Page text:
Tree pruning reduces disease risk by removing dead and damaged branches. It also helps keep trees and shrubs healthy by allowing them to devote more of their resources to growing new, healthy growth rather than trying to support dying or dead branches.

Proper pruning can prevent accidents and property damage by removing dead limbs that could fall during heavy rain or windy weather. In addition, it can eliminate the danger of trees growing too close to buildings, power lines and other structures.

A well-timed pruning schedule can increase fruit production on some types of trees and shrubs by reducing competition from competing branches or suckers. It can also encourage the development of spurs on certain trees by removing old, rotted or diseased branches that are not producing any fruit.

It is important to remember that any type of pruning carries with it some degree of risk. Large, established shade and ornamental trees should only be pruned by qualified, licensed arborists or tree care professionals who have the proper equipment and training to work safely in these areas. It is also extremely important to never climb a tree or use a ladder in the presence of overhead power lines. It is best to leave any trimming tasks involving heights and/or power lines to professionals.


Trees that are not properly staked can be vulnerable to wind damage and a lack of stability in the soil. Staking is critical for young fruit trees and dwarf bare-root trees, especially. The primary reason is to prevent a strong windstorm from knocking the tree over or uprooting it. The secondary reason is to ensure that the roots penetrate deep into the ground to anchor the tree.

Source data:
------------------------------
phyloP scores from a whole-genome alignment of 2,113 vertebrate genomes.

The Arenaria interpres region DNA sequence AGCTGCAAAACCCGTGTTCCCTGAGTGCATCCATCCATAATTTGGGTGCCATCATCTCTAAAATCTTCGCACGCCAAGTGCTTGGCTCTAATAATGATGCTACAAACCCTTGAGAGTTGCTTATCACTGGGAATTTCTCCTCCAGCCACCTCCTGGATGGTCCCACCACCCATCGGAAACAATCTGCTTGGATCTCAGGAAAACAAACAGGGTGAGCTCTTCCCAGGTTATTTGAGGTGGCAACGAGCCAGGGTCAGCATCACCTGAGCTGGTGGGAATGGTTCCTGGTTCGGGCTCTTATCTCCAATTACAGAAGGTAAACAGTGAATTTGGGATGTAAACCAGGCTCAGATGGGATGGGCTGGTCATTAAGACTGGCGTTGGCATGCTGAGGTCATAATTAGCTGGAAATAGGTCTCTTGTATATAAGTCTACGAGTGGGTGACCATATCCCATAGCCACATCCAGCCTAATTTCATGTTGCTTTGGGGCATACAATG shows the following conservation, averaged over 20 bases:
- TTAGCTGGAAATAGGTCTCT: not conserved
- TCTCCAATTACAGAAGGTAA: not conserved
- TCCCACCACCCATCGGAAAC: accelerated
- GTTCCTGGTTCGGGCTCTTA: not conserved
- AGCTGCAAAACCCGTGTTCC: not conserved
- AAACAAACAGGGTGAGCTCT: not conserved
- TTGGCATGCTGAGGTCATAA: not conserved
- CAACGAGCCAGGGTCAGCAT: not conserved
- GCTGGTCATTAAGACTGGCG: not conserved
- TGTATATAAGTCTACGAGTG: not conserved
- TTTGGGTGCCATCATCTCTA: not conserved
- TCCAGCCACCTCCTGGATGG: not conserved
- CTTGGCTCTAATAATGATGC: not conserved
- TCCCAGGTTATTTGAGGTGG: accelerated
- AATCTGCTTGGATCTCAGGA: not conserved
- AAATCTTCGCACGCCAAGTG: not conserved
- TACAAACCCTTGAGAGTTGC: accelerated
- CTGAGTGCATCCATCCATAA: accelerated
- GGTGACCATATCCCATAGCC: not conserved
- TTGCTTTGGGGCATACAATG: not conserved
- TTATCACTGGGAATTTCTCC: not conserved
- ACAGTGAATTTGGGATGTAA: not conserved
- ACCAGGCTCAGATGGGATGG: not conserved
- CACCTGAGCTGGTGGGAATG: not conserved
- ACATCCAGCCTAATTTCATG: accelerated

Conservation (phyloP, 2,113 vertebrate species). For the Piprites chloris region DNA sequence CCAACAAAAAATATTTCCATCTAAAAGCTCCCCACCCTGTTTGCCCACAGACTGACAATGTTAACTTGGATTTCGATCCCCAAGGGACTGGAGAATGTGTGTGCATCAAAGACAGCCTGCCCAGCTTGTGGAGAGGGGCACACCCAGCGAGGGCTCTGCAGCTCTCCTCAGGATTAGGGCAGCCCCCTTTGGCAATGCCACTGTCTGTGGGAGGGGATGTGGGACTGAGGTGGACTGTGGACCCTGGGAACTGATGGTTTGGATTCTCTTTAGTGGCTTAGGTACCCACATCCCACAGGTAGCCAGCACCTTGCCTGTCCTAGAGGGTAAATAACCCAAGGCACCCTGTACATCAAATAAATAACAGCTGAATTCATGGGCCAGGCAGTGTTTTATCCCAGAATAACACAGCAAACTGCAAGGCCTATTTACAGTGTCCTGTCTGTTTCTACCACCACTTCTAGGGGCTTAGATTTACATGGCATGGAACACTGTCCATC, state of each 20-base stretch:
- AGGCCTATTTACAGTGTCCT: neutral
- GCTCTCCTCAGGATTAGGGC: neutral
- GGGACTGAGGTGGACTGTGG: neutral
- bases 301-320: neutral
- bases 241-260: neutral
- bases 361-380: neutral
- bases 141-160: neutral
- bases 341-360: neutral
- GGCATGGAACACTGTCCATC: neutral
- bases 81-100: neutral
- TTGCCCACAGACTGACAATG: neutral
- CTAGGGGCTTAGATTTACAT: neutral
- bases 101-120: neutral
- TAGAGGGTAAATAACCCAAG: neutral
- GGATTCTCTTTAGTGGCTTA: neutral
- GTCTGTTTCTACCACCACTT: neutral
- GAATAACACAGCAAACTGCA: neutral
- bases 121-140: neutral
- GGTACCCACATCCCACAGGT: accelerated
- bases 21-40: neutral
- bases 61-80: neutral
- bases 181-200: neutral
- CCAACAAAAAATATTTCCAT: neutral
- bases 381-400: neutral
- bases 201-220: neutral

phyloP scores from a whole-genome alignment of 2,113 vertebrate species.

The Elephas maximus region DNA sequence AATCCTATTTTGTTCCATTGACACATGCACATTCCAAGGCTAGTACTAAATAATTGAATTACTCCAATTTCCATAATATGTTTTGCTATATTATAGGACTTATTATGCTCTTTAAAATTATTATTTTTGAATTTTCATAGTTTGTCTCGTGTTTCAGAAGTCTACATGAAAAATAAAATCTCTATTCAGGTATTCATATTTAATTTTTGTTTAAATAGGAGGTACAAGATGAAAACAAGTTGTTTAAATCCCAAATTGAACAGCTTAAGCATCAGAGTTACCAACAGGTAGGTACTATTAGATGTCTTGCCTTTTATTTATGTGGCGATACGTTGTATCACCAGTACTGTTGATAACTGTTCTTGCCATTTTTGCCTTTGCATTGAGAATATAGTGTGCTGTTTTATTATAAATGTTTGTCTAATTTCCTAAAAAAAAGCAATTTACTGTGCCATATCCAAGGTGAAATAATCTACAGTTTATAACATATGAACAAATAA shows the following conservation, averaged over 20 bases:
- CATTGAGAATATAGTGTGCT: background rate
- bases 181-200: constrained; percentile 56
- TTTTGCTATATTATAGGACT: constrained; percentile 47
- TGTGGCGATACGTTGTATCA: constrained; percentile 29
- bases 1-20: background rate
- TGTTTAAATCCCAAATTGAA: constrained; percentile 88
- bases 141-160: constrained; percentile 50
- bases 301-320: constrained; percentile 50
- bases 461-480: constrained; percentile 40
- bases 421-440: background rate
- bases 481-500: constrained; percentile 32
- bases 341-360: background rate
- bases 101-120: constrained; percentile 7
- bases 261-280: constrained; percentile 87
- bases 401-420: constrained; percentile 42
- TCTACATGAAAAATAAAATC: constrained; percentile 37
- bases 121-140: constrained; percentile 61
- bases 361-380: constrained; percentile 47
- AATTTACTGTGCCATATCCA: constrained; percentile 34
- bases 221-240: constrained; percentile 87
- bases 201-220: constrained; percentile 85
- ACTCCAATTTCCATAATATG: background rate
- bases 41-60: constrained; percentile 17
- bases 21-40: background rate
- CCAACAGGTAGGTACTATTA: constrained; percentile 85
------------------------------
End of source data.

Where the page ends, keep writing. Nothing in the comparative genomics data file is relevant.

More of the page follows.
Many people believe that staking is necessary to help a newly planted sapling stand up straight, but this is often false. It may be necessary to stake certain tree types, such as eucalyptus or acacia, but it is not usually required for most other plants. In fact, staking may do more harm than good. Stakes and ties that are too long or tight restrict the movement of the trunk and girdle the tree, reducing its caliper and making it more susceptible to wind damage.

Staking should only be used when the situation warrants it and if it is, it should be done properly. Using flat staking straps rather than coarse ropes helps to distribute pressure evenly, avoiding the potential for damage to the cambium of the trunk and preventing girdling. The straps should also be loosened periodically to allow for some natural movement of the trunk, encouraging root growth and improving tree health.

In addition, staking should only be left on the tree for six months or a year at most to avoid damage from the stakes and the ties becoming embedded in the bark. This will require that you inspect the staking system regularly to ensure it isn’t being damaged by weather or lawn equipment. It is always best to consult with an arborist before deciding whether or not to stake a particular tree.